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As our election system modernizes, securing our democratic process has become a chief concern for both U.S. legislators and voters. Just last month, the House passed the SHIELD Act, which is focused on securing our elections. But that’s not going to be enough in an era when technology is turning out entirely new attack surfaces.

In 2016, the Pew Research Center put the number of electronic voting machines — also known as direct-recording electronic (DRE) devices — at 28%. The 2020 election cycle will likely show an uptick in that number. But attacking American voting booths is an obvious move, and attackers consistently follow the path of least resistance. In the case of election security, the weakest point today is critical infrastructure. It’s the framework that supports our modern democratic process, and it runs deep, from traffic light systems and mass transit to the way we receive vital news and information.

My team recently hosted a series of tabletop election hacking simulations that pitted groups of law enforcement professionals against hackers. The latest simulation, held November 5 in Washington, D.C., included participation from the FBI, the Secret Service, the Department of Homeland Security, the Arlington Police Department, and a group of former government hackers. In all of the simulations thus far, attacks on infrastructure vulnerabilities showcased both the massive disruptions that could occur and the defenses law enforcement can provide if they’re prepared. We found that key attacks always center on the areas of greatest vulnerability — and there are several to examine.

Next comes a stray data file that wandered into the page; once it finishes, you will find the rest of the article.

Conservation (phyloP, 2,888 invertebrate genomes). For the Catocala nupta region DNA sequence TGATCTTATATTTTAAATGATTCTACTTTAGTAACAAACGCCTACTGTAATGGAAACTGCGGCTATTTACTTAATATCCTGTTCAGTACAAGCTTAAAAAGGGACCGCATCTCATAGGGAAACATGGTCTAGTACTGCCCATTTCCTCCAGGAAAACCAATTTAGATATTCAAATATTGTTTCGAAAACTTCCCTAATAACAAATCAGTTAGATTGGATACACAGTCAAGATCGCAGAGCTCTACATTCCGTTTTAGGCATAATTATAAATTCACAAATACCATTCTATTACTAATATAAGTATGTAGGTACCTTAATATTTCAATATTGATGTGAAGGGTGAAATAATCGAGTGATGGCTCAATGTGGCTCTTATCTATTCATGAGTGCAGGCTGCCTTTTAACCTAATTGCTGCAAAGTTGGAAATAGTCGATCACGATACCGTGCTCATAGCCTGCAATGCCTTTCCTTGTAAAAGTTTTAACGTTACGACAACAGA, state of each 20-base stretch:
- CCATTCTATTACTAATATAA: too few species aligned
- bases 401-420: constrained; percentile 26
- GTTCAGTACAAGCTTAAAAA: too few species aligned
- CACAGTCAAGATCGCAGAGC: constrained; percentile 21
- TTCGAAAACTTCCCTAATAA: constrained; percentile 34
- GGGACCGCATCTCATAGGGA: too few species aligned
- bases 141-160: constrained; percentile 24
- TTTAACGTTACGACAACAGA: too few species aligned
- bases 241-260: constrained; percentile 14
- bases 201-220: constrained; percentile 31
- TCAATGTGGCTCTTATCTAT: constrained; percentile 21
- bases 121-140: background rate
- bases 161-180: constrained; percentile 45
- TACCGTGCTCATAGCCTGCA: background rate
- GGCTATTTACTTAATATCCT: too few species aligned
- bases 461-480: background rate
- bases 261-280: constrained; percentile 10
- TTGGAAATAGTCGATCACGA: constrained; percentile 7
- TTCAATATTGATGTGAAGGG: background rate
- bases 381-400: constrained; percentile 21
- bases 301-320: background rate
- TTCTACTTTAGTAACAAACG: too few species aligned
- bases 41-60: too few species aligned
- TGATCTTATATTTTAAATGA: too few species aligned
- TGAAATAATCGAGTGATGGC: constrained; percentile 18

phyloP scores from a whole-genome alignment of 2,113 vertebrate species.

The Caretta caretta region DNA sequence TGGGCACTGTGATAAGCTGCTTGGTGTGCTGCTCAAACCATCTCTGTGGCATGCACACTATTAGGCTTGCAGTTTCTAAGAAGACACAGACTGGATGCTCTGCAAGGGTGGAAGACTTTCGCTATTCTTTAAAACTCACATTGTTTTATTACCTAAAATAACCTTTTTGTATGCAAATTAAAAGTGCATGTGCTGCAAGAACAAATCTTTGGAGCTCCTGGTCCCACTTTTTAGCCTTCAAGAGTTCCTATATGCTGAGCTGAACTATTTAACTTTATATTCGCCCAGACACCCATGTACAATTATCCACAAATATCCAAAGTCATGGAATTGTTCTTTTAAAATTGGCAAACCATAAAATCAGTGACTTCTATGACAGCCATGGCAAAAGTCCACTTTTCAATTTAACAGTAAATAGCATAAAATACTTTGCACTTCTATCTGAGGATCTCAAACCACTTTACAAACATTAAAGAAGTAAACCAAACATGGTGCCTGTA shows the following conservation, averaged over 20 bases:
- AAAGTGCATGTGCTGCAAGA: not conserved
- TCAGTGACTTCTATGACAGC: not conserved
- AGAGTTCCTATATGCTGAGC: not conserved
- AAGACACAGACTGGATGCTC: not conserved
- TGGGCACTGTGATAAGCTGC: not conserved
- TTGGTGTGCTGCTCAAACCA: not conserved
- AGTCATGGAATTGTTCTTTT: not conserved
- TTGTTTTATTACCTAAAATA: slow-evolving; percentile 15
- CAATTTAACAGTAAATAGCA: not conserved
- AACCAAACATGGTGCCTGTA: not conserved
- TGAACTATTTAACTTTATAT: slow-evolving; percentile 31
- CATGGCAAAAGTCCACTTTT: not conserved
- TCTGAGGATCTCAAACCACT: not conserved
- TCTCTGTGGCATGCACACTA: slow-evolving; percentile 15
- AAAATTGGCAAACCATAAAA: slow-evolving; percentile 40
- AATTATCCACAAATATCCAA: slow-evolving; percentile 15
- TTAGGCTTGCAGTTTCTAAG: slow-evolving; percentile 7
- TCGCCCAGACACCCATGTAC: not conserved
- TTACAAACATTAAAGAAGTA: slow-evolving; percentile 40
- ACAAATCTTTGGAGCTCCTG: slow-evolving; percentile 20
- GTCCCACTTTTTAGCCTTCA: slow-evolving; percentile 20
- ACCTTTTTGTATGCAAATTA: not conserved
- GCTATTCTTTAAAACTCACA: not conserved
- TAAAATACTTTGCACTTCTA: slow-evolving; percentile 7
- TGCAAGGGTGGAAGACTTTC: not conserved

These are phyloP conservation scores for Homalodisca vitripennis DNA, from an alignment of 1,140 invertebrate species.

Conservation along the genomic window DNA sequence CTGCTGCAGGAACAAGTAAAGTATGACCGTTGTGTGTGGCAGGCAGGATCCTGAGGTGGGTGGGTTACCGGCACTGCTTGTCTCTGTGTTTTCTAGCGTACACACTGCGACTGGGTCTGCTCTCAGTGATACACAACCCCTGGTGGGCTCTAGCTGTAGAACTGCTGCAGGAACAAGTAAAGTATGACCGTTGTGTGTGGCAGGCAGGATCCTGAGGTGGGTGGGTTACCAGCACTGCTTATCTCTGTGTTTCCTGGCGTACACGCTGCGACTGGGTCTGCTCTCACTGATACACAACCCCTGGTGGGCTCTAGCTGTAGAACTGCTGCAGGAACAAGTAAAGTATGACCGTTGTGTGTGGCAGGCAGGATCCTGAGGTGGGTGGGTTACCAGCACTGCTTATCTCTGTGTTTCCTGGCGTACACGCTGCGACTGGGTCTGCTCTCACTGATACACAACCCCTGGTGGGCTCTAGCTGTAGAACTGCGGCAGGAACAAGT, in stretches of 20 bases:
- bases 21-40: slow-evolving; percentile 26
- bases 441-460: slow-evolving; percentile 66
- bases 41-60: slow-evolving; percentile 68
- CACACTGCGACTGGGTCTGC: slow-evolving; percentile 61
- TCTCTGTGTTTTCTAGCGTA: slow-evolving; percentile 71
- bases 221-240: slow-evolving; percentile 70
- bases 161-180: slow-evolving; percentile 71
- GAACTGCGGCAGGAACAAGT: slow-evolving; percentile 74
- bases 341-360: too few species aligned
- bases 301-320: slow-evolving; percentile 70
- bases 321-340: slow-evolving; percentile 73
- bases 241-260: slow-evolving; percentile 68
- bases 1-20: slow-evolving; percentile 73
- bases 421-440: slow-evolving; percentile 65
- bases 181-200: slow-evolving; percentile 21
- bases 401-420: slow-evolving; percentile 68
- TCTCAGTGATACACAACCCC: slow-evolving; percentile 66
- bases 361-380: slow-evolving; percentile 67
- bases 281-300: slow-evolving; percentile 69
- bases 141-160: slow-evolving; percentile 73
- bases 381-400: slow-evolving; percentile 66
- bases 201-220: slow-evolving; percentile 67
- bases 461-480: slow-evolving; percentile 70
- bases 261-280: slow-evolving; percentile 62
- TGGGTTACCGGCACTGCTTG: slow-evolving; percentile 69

Disinformation campaigns

Disinformation campaigns (or fake news) were rampant in the 2016 campaign. These campaigns are organized, sophisticated, and fueled by the ubiquitous nature of the internet and social platforms that boost public engagement. Anyone can create a site or a social media profile and publish “truths.” Nefarious players, both foreign and domestic, took advantage.


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We’ve held three simulations, and in every one the hacking team wielded disinformation campaigns. The cost of execution versus influence is quite favorable, which is why we saw this move universally used.

While we may now be wiser to this threat, there is no doubt it will persist in the 2020 election. It’s too easy for hackers to infiltrate social media or create a “news” site, and the rewards can be great. A strong defense requires open lines of communication between government departments, media sources, and social media companies. The government can only extend its capabilities so far without the support of the platforms upon which misinformation is spread.

Legitimate information channels

A rise in disinformation campaigns spurred fierce loyalty to “legitimate” sources of information, buoying engagement with news outlets, journalists, and influencers. This loyalty, combined with an increase in the number of people who get their news from social media, presents a clear opportunity for election meddlers. Social profiles are easily hacked, for example, creating an air of legitimacy that isn’t found with random account handles: You might not believe the information posted by some Twitter account, but you could be less likely to question it if it came from one of your favorite influencers or was a headline from your trusted news outlet.

In the 2020 cycle, it’s plausible that the social media profiles of journalists, influencers, or political figures will be the target of bad actors. Typically, these hacks are exposed quickly, but in an election setting where polls are open for only a number of hours, they can result in real damage. The best defense is a quick and collaborative response. Social media monitoring, communication between law enforcement agencies, and swift action are critical tools.